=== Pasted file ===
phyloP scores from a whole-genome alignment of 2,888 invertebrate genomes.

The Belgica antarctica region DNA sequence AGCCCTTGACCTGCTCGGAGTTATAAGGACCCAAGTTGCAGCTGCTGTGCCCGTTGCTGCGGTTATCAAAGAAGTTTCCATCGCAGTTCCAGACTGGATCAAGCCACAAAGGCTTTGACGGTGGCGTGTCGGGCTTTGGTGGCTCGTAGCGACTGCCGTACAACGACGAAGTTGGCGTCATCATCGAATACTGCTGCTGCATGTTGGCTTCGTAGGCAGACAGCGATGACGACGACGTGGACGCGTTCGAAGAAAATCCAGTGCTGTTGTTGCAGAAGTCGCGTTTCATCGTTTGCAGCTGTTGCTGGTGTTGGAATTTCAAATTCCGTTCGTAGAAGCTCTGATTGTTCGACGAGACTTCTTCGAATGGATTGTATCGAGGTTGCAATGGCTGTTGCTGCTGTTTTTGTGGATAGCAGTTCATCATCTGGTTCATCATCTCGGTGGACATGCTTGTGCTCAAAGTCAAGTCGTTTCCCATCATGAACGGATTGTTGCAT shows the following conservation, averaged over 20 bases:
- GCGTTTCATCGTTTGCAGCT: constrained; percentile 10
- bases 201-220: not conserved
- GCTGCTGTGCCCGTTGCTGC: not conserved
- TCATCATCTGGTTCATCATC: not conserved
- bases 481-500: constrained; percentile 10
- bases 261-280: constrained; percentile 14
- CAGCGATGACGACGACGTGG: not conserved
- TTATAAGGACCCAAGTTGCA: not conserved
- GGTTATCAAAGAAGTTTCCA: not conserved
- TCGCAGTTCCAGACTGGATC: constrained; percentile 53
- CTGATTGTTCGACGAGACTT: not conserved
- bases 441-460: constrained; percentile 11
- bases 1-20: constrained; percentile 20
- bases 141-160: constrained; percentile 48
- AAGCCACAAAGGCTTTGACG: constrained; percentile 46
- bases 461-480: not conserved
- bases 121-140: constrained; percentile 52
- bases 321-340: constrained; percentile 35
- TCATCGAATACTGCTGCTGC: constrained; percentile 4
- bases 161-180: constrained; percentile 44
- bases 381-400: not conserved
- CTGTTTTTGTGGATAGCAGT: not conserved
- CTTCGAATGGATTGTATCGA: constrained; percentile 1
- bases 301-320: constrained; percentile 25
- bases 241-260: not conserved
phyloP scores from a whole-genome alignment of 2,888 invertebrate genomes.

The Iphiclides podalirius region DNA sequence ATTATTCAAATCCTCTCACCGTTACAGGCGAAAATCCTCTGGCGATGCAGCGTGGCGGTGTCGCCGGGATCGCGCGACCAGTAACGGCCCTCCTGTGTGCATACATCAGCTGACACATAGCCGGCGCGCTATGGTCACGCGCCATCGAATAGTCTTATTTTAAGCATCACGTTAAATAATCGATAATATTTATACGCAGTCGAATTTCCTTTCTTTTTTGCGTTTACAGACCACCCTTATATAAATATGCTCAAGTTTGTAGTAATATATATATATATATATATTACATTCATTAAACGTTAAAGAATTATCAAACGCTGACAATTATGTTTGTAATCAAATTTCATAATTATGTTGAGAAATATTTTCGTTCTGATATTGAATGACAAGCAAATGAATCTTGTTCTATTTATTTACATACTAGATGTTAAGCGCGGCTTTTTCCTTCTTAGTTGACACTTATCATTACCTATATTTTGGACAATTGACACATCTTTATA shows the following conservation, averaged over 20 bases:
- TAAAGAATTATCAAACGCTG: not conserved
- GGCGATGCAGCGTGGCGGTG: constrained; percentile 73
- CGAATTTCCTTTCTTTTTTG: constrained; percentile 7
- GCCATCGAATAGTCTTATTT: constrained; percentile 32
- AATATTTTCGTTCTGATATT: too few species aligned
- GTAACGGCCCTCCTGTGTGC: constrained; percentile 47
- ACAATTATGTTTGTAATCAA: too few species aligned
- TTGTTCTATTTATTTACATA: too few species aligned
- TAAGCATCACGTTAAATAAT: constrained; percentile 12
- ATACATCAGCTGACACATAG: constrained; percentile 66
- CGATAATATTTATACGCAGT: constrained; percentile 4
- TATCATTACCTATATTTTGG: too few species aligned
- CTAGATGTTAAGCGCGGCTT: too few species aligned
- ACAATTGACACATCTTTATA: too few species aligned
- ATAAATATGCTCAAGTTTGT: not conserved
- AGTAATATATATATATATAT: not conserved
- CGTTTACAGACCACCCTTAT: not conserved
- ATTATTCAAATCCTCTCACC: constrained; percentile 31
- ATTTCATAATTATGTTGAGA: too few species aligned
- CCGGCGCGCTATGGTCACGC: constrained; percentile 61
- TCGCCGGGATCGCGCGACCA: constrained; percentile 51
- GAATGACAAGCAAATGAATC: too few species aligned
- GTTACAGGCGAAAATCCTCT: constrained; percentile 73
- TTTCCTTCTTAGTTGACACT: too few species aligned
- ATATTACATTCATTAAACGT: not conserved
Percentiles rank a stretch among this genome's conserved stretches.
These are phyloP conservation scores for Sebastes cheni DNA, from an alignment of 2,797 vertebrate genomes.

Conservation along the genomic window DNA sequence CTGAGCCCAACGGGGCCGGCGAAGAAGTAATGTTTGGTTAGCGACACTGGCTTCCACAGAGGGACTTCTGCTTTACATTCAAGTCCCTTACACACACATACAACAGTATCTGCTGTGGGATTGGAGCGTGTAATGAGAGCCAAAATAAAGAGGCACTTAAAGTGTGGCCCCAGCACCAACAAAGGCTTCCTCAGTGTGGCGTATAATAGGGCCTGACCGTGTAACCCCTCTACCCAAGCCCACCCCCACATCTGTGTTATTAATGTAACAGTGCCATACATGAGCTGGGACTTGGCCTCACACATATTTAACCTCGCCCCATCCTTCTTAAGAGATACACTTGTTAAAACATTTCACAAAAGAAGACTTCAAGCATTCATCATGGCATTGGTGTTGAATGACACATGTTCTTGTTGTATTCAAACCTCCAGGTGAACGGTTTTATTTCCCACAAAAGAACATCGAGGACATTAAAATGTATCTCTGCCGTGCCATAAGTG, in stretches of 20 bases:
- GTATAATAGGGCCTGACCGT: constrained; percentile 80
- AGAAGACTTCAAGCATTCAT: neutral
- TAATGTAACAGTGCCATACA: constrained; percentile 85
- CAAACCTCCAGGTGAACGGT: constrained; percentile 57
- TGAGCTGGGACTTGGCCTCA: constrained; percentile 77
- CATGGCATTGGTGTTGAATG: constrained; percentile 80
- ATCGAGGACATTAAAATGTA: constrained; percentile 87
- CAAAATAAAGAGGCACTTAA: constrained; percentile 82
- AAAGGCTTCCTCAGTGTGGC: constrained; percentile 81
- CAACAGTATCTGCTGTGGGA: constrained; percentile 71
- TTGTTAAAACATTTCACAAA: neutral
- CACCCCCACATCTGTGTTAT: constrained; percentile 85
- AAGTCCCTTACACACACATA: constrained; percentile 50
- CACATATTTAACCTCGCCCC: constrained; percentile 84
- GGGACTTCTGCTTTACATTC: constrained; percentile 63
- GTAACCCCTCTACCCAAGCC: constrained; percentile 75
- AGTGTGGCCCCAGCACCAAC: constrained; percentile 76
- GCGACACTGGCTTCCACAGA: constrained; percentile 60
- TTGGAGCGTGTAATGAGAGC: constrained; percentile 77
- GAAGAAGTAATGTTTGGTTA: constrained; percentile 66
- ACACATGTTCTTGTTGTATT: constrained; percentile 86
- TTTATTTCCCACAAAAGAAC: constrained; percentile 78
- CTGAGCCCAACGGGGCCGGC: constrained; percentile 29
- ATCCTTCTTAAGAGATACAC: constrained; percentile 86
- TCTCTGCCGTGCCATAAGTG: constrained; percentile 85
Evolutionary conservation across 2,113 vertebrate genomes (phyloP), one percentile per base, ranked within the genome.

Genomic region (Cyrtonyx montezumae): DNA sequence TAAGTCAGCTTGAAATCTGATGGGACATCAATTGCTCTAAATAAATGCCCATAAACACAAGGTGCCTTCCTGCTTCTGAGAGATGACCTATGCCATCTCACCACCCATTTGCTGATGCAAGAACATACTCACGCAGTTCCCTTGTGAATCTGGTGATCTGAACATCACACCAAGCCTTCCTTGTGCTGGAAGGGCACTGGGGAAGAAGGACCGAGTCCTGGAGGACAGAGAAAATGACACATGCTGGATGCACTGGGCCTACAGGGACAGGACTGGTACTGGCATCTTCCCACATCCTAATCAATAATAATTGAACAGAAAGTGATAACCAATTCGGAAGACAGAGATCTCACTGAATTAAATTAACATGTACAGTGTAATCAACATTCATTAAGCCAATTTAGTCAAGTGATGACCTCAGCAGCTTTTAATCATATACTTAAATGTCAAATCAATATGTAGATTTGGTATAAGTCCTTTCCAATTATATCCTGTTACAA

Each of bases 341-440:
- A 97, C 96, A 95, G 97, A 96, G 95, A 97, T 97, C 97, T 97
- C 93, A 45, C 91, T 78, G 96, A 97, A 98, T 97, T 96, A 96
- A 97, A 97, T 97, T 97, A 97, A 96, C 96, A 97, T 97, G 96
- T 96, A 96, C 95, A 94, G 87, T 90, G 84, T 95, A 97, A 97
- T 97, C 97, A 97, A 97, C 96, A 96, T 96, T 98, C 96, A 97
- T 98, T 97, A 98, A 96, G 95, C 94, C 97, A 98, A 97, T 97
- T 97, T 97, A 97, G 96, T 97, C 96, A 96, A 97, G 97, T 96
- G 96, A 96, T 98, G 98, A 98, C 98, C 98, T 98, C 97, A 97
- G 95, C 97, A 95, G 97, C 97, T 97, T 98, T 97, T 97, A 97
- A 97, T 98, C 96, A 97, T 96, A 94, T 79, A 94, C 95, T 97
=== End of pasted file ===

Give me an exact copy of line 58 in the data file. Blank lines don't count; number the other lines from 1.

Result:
- GTATAATAGGGCCTGACCGT: constrained; percentile 80